Factorising numbers into their constituent primes may sound esoteric, but the one-way nature of the problem—and of some other, closely related mathematical tasks—is the foundation on which much modern encryption rests. Such encryption has plenty of uses. It defends state secrets, and the corporate sort. It protects financial flows and medical records. And it makes the $2trn e-commerce industry possible. Without it, credit-card details, bank transfers, emails and the like would zip around the internet unprotected, for anyone so minded to see or steal.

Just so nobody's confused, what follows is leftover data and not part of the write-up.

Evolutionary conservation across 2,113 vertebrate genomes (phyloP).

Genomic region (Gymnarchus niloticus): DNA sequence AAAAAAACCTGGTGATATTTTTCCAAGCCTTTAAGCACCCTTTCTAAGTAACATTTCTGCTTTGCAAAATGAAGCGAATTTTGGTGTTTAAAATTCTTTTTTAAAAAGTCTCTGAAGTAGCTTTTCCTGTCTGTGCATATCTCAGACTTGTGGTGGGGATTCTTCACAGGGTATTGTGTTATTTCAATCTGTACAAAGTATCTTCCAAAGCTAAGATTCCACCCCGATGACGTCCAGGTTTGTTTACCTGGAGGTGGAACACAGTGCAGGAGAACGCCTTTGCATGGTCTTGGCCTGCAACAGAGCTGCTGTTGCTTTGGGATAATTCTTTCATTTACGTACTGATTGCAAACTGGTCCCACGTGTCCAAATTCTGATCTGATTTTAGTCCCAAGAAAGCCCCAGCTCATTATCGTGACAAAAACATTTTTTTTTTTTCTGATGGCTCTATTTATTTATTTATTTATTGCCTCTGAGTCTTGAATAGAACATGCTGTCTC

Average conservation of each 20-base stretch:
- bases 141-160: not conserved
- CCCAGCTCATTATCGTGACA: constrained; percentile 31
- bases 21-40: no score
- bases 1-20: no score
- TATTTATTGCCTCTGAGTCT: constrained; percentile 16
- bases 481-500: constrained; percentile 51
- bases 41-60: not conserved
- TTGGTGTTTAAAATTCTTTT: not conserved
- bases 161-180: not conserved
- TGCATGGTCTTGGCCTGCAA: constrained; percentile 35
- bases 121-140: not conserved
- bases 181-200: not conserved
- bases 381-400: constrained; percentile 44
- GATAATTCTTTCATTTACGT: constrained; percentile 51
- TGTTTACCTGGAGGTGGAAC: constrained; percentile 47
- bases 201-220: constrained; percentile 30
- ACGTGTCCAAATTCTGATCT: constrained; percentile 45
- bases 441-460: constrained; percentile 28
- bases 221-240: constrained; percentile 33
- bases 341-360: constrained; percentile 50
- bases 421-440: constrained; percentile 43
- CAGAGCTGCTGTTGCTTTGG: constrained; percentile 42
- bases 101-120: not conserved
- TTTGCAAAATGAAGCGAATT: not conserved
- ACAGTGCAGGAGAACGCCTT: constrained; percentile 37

Nobody, however, is certain that the foundation of all this is sound. Though mathematicians have found no quick way to solve the prime-factors problem, neither have they proved that there isn’t one. In theory, any of the world’s millions of professional or amateur mathematicians could have a stroke of inspiration tomorrow and publish a formula that unravels internet cryptography—and most internet commerce with it.